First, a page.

Korolenko, Vladimir Galaktionovich

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Korolenko, Vladimir Galaktionovich

Korolenko, Vladimir Galaktionovich (vlədyēˈmĭr gələktyôˈnəvĭch kərəlyĕnˈkə), 1853–1921, Russian short-story writer and publicist. A member of a Populist circle, he was arrested in 1879 and exiled to Siberia until 1885. There he wrote many of his lyrical tales, notable for their descriptions of desolate nature. His most famous story, “Makar's Dream” (1885, tr. 1892), describes a dying peasant's dream of heaven. After 1895, Korolenko devoted himself to liberal journalism. Greatly honored in Russia, he welcomed the revolution but later opposed the Bolshevik regime.


See his autobiography, ed. by N. Parsons (1972).

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Korolenko, Vladimir Galaktionovich


Born July 15 (27), 1853, in Zhitomir; died Dec. 25, 1921, in Poltava. Russian writer, publicist, and public figure.

Korolenko’s father was a court official of gentry origin, and his mother was the daughter of a small Polish landowner. In 1871, Korblenko entered the St. Petersburg Technological Institute, and in 1874 he transferred to the Petrovskoe Agricultural School in Moscow. Under the influence of revolutionary propaganda, he became a follower of Lavrov and prepared to “go to the people.” In 1876, however, after presenting a collective student protest, he was expelled, arrested, and exiled for a year to Kronstadt under police surveillance. In 1877, after his release, he enrolled in the St. Petersburg Mining Institute. In 1878 he began his literary career as a journalist for the newspaper Novosti (News). The next year he published his first story, “Episodes From the Life of a ’Seeker,” in the journal Slovo (Word). From 1879 to 1881 he was again imprisoned and exiled to various places in European Russia and the Urals. In 1881, for his refusal to swear allegiance to Alexander III, he was exiled to Yakutia. After 1885 he lived in Nizhny Novgorod.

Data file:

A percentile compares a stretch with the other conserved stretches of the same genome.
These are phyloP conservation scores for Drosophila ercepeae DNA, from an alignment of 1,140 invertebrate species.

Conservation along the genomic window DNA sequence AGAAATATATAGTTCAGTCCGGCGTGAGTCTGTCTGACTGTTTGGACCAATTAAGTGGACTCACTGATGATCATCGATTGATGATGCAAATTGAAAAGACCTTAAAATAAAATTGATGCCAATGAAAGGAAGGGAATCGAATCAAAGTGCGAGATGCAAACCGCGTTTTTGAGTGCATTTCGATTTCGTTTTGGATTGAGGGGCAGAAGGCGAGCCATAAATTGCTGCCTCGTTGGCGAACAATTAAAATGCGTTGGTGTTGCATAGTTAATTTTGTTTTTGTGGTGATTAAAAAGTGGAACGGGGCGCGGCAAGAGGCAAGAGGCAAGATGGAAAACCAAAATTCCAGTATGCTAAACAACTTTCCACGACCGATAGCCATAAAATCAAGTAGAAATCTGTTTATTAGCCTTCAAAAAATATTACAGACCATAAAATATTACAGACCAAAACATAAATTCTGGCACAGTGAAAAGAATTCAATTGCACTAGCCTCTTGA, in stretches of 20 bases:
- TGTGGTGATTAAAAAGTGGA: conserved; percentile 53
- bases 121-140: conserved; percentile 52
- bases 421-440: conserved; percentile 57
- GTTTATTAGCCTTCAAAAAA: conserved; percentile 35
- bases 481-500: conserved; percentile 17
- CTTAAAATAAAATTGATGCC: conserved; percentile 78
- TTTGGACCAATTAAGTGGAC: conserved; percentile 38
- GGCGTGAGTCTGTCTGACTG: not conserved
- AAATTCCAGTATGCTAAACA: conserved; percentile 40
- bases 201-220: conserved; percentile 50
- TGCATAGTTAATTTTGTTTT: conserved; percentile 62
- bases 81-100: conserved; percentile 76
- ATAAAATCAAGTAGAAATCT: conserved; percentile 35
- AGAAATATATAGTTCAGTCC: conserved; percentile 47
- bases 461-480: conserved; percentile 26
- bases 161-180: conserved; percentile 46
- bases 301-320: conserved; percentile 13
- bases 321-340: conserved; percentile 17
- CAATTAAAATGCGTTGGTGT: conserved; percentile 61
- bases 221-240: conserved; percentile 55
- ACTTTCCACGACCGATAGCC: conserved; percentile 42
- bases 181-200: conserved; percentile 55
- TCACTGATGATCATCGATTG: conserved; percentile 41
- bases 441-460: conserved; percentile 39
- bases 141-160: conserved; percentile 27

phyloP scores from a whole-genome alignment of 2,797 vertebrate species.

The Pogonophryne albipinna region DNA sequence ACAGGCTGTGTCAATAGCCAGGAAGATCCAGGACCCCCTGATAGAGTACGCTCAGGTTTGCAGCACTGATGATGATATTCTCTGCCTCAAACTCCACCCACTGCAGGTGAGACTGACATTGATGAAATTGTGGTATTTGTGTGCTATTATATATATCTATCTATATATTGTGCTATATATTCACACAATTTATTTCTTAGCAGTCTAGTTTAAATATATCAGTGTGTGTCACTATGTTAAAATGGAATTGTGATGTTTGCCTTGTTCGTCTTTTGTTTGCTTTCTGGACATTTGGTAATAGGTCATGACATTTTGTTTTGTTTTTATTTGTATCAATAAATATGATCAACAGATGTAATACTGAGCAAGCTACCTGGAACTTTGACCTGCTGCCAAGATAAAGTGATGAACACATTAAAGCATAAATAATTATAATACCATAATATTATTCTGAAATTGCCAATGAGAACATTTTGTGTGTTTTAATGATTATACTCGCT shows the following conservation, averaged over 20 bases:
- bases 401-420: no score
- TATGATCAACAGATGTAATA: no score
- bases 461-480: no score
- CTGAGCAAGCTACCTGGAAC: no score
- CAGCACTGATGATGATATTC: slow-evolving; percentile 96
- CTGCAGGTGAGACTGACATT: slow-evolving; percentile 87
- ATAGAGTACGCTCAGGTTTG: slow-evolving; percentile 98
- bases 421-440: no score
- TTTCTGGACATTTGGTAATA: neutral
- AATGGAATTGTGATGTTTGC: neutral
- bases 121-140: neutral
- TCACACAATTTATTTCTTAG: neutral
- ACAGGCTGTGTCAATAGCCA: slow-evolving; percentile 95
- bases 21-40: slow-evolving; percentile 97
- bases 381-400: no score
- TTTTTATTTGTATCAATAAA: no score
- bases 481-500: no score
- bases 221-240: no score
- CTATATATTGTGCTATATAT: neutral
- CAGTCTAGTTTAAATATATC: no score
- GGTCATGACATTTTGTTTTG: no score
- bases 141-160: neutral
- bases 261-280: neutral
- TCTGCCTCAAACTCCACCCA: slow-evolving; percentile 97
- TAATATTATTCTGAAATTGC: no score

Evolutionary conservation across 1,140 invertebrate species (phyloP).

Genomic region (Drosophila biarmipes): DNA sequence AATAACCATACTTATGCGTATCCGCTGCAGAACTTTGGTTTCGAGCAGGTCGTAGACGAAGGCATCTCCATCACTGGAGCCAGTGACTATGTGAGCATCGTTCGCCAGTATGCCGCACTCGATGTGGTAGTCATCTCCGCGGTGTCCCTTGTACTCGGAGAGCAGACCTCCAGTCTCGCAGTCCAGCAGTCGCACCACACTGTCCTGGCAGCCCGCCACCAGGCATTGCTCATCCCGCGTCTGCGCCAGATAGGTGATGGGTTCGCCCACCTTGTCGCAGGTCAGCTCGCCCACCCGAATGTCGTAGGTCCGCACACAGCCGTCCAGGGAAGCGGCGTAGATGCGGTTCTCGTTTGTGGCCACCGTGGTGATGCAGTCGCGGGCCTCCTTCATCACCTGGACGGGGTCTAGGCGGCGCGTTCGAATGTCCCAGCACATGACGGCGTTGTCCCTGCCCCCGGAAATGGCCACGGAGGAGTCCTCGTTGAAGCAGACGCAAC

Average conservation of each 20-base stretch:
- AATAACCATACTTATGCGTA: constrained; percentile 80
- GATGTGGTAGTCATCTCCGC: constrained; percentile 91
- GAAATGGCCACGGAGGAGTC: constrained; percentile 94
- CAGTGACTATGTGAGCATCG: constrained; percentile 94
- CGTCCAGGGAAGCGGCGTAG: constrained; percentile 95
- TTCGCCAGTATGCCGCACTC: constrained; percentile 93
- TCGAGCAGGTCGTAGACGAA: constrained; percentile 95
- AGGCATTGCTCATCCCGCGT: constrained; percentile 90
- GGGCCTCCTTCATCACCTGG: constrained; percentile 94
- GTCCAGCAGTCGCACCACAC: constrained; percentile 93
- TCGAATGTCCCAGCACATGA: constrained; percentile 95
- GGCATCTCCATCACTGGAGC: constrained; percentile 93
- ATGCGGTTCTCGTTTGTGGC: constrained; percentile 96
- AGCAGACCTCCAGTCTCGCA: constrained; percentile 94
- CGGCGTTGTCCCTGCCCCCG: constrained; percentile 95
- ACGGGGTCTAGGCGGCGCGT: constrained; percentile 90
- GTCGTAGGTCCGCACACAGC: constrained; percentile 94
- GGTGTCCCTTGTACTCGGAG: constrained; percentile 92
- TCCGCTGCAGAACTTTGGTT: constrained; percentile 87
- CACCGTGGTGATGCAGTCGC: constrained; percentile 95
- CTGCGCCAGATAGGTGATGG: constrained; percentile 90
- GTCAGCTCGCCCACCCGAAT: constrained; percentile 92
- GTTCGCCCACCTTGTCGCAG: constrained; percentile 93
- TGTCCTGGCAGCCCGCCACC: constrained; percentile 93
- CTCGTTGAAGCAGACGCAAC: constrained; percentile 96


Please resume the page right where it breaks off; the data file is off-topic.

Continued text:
In prison Korolenko wrote the story “Strange Girl” (1880; published 1905), in which he portrayed a strong and uncompromising girl revolutionary in exile and revealed how a great gulf of mistrust separated the people and the populist intelligentsia. Korolenko himself was free of populist illusions, and his works for the most part faithfully reflect Russian reality of the late 19th and early 20th century. He showed how life refutes the basic dogmas of “revolutionaries without the people.” In contrast to the Narodnik imitators, however, he did not depict the peasantry as a homogeneous mass; alongside the poor peasant stood the kulak (sketch, “Unreal City,” 1880). He portrayed the people’s growing protest (”lashka,” 1880), desire for justice and truth (”The Killer,” 1882), and belief in their ultimate victory (”Makar’s Dream,” 1883).

Korolenko’s Siberian experiences greatly enriched his work for many years—for example, “The Falconer” (1885), “Fedor the Homeless” (1885), “The Cherkess” (1888), “At-Davan” (1892), “Marusia’s Homestead” (1899), “Small Lights” (1901), and “Frost” (1901). In these works, as well as in such stories of his Volyn’ cycle as “In Bad Company” (1885), “The Murmuring Forest” (1886), and “Paradox” (1894), he portrayed freedom-loving tramps, convicts, settlers, and beggars, men who had broken away from and opposed “decent” society. The theme of the novella The Blind Musician (1886) is the overcoming of physical and moral handicaps that prevent man from becoming an active member of society, a recurrent motif in Korolenko’s works. His faith in the hitherto hidden strength of the people was reflected in his story “The River Sparkles” (1892). A trip to America in 1893 gave the writer material for a number of literary and publicistic works, of which the most important is the novella Without a Language (1895; 2nd ed., 1902).

Korolenko became a leading Russian democratic publicist, writing in defense of handicraft artisans exploited by middlemen (Pavlovsk Sketches, 1890) and starving peasants (the sketches In a Hungry Year, 1892) and helping to exonerate Udmurt peasants who had been falsely accused of ritual murder (the series of articles entitled The Multan Sacrifice, 1895-96).